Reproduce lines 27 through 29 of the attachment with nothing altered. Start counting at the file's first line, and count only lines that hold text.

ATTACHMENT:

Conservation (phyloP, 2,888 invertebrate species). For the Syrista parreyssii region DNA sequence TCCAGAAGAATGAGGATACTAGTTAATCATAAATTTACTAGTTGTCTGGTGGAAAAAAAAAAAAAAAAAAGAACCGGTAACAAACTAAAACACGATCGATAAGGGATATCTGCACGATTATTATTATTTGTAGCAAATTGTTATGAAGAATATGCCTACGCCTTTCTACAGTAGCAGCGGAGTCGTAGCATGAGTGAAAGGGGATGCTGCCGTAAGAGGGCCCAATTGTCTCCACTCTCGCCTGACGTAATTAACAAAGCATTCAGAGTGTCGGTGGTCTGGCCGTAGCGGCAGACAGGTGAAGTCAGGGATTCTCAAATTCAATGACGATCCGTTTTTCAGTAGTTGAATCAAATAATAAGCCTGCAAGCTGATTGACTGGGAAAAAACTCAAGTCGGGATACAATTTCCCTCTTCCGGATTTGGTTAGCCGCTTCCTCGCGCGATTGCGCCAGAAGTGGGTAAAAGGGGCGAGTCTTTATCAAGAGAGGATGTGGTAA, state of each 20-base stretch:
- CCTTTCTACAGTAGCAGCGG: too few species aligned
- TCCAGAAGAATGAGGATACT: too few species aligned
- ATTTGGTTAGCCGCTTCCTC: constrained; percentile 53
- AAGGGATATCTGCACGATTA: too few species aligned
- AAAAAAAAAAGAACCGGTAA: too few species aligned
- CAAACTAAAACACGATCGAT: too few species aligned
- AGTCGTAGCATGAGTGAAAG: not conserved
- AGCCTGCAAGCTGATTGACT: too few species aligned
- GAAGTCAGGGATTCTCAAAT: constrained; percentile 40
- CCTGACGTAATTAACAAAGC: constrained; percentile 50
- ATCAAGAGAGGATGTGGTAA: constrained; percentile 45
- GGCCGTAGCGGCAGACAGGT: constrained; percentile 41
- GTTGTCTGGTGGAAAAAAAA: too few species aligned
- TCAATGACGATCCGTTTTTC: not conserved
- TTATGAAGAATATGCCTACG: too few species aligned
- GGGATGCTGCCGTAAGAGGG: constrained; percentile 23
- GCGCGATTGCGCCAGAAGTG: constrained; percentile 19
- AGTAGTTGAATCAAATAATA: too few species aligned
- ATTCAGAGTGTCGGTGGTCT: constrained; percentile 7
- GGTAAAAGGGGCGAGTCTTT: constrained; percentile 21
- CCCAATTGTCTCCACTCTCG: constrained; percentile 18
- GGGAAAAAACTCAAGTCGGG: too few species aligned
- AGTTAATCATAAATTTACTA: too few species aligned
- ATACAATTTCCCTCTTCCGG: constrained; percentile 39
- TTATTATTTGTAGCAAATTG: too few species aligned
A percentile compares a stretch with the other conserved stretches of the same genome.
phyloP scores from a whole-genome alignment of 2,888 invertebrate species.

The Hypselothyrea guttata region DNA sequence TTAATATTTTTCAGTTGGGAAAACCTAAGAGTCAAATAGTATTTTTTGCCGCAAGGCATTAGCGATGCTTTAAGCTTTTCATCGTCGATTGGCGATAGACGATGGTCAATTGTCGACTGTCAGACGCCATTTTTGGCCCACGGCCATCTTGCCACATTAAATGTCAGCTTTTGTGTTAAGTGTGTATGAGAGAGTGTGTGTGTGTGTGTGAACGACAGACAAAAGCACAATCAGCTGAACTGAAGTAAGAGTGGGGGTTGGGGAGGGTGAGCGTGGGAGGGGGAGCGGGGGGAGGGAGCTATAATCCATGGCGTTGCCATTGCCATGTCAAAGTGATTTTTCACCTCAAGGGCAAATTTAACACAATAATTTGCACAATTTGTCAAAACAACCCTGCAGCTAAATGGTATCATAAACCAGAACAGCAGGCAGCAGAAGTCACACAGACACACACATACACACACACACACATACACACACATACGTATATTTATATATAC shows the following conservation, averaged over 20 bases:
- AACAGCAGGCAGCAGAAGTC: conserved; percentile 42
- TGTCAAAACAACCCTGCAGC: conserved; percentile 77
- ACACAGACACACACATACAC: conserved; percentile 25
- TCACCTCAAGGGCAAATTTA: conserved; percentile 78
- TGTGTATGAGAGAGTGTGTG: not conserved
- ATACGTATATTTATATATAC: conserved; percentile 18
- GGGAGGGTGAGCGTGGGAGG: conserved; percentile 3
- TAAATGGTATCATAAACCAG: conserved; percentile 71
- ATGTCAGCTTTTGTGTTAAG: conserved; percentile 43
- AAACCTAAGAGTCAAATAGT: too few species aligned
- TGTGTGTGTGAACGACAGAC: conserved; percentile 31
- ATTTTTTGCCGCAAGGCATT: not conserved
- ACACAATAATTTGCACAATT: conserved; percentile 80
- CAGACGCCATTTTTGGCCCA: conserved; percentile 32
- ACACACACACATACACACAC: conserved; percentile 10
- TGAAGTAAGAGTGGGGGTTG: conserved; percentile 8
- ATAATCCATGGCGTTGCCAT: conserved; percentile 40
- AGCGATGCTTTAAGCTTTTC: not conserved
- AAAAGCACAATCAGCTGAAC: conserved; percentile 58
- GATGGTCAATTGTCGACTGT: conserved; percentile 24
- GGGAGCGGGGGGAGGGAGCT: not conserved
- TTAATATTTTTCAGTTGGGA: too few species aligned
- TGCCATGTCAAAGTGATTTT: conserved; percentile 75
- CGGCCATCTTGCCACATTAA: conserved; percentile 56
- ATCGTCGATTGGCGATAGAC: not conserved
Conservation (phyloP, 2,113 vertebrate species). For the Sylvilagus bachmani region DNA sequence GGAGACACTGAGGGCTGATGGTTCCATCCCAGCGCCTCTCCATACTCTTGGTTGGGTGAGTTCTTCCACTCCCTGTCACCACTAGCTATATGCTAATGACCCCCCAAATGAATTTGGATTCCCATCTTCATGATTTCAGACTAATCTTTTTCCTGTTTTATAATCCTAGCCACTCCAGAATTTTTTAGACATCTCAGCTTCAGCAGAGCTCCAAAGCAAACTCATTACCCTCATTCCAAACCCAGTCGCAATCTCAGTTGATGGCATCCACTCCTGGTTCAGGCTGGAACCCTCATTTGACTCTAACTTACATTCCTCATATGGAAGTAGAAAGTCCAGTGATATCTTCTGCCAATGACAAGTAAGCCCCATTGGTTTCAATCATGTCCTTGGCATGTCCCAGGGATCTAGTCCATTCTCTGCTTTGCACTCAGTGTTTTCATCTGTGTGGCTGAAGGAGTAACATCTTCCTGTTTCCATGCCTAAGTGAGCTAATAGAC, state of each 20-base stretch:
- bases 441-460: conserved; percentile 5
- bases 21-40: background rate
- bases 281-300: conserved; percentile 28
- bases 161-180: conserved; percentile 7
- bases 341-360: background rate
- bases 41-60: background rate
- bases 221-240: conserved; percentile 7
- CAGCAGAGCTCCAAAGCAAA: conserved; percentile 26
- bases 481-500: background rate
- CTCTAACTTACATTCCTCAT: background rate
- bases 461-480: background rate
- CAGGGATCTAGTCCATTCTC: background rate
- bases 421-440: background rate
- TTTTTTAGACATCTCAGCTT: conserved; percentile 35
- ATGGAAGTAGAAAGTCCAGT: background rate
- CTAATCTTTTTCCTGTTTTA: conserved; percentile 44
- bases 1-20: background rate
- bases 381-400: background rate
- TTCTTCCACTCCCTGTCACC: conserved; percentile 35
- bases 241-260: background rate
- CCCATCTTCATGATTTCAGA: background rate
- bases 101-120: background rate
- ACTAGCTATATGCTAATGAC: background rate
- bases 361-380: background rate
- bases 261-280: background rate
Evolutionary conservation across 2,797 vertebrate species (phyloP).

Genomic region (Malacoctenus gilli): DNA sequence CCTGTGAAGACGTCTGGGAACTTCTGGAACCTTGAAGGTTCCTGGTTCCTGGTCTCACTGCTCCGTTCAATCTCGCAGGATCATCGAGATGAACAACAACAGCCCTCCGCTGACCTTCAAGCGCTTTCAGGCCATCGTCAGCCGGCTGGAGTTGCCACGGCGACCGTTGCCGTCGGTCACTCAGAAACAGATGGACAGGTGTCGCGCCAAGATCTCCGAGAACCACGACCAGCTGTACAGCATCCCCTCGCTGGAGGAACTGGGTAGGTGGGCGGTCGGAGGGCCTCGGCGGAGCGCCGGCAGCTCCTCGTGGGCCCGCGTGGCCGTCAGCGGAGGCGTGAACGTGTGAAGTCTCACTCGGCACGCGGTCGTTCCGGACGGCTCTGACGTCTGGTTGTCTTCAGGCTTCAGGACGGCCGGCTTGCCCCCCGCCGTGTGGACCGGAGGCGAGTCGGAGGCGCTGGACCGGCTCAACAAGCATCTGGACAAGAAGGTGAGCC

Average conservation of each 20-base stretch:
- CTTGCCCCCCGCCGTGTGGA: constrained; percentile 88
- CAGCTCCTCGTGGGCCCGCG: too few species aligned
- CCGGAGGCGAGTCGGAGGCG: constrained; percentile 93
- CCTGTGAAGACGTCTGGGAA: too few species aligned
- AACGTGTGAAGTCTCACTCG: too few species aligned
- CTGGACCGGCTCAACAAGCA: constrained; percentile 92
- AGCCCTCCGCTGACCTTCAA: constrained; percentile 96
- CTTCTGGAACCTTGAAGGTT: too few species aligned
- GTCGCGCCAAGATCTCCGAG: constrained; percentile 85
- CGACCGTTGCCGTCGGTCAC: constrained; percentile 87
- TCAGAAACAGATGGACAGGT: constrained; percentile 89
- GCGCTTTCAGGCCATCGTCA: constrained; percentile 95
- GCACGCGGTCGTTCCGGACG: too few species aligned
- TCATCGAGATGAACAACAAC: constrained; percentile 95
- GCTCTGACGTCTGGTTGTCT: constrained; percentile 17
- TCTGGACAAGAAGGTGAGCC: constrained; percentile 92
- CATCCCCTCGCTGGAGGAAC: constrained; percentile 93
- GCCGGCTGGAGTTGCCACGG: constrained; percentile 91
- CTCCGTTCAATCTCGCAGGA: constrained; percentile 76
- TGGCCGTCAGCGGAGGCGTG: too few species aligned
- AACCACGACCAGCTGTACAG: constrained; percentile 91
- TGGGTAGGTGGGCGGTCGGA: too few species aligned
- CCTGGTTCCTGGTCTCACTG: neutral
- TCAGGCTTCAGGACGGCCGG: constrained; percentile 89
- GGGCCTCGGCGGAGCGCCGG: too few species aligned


A percentile compares a stretch with the other conserved stretches of the same genome.
phyloP scores from a whole-genome alignment of 2,888 invertebrate species.

The Hypselothyrea guttata region DNA sequence TTAATATTTTTCAGTTGGGAAAACCTAAGAGTCAAATAGTATTTTTTGCCGCAAGGCATTAGCGATGCTTTAAGCTTTTCATCGTCGATTGGCGATAGACGATGGTCAATTGTCGACTGTCAGACGCCATTTTTGGCCCACGGCCATCTTGCCACATTAAATGTCAGCTTTTGTGTTAAGTGTGTATGAGAGAGTGTGTGTGTGTGTGTGAACGACAGACAAAAGCACAATCAGCTGAACTGAAGTAAGAGTGGGGGTTGGGGAGGGTGAGCGTGGGAGGGGGAGCGGGGGGAGGGAGCTATAATCCATGGCGTTGCCATTGCCATGTCAAAGTGATTTTTCACCTCAAGGGCAAATTTAACACAATAATTTGCACAATTTGTCAAAACAACCCTGCAGCTAAATGGTATCATAAACCAGAACAGCAGGCAGCAGAAGTCACACAGACACACACATACACACACACACACATACACACACATACGTATATTTATATATAC shows the following conservation, averaged over 20 bases: